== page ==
Sustainable livestock: from pasture to market

June 21, 2010 at 9:31 pm Leave a comment

Jennifer Curtis with a Weaver Street Market meat manager.

Here is an excerpt of an interview with Jennifer Curtis, Project Director for NC Choices, a Center for Environmental Farming Systems initiative. The interview was conducted by Jen Dalton and published by the blog, Civil Eats. Jennifer Curtis prepared From Farm to Fork: Building North Carolina’s Sustainable Food Economy – a CEFS report, with Dr. Nancy Creamer and Tes Thraves. Their initiative reflects nearly two years of work with stakeholders from across the state.

CE: What issues have you been focused on?

JC: Scaling the availability of pasture-raised livestock in local markets and supporting small-scale independent farmers.

CE: What’s your overall vision?

JC: I’d like to see this country (or, just for starters, more communities) adopt a culture around food and farming that is integrated with natural cycles (ecologically oriented) and appreciative of all the people who are involved in getting food from farm to fork: farmers, farmworkers, butchers, cooks….a culture that values good taste and nutrition and understands where their food comes from.

CE: Who’s in your community?

JC: I have a great community – both in terms of place and shared values. I have an immediate community at home in Carborro — a town full of people with whom I really connect with in terms of lifestyle. It’s a very bikeable and walkable place with a real entrepreneurial spirit and many small farms all around. We are developing a real vibrant food culture here that excites me. Just last week I signed up for a first ever seafood CSA that will deliver coastal seafood from independent NC fishermen weekly about a mile from my house. That kind of abundance makes me feel really fortunate.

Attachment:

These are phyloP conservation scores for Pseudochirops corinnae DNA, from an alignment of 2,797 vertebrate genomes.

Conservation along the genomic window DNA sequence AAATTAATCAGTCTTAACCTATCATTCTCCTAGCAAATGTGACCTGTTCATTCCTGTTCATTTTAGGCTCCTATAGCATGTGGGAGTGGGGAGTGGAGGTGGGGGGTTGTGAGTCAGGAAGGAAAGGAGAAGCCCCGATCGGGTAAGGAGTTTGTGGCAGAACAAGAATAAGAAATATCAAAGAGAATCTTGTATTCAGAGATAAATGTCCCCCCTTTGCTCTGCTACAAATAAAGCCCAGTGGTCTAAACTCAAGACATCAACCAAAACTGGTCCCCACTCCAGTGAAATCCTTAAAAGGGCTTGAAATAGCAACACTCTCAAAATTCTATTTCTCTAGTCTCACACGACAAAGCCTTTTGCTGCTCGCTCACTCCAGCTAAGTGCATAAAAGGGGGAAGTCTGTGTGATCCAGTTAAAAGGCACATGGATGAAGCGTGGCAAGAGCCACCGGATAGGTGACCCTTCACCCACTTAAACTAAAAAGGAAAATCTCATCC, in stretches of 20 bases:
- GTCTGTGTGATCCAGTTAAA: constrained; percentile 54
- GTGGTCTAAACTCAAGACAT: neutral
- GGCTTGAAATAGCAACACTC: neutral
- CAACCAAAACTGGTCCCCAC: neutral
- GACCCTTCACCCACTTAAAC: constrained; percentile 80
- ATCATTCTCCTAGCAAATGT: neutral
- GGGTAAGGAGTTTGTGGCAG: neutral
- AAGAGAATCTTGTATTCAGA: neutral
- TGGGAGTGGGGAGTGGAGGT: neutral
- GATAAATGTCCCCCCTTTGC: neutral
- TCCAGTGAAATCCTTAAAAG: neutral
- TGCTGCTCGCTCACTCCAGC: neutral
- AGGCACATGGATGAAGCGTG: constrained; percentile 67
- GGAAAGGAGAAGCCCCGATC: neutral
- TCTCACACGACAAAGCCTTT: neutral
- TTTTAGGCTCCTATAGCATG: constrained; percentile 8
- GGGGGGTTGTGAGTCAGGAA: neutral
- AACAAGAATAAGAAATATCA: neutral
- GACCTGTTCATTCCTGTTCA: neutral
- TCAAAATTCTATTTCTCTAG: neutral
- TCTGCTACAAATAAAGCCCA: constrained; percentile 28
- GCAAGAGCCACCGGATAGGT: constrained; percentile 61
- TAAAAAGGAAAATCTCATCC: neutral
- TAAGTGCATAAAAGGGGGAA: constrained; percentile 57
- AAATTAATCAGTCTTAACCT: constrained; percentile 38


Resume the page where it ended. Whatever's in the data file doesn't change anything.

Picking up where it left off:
And, in terms of doing food systems work, it doesn’t get better than the state of North Carolina where we have such a strong agricultural heritage combined with growth in new farmers and metropolitan communities clamoring for good, seasonal food. I really value the farmers I’ve been able to get to know these past few years and the opportunities I’ve had to dig deep into a few areas and try to strengthen systems here.

CE: What are your goals?

JC: …My short-term goal is to learn to run a food business that will support independent farmers raising animals more sustainably and help them connect with expanding local markets for pasture-raised meats. I’m focused on business development as an area of learning for me and for the movement. Coming out of 20 years of non-profit advocacy and academia, this is a new approach! I see it as complementary — to craft an approach to business that takes care of everyone in the supply chain but that is sustainable financially. Seems like a huge challenge to me but one that is critically important.

CE: What does change look like to you?

JC: For NC Choices, we’ve been developing a network of pasture-based livestock producers and helping them with processing and marketing issues. So success in that area looks like a small-scale farmer or rancher developing a good relationship with a new processor and finally having a wide range of value-added products to sell and thus improving his or her financial bottom line.

Sometimes success is more internal. I work with a lot of institutions — academic and regulatory. In these settings, success looks different and it takes longer and requires more patience. But it can look like new partnerships and resources bringing new capacity that is dedicated to advancing agri-ecological issues from a research and extension perspective. It might feel slow and lumbering but its just as valuable as more quixotic kinds of change.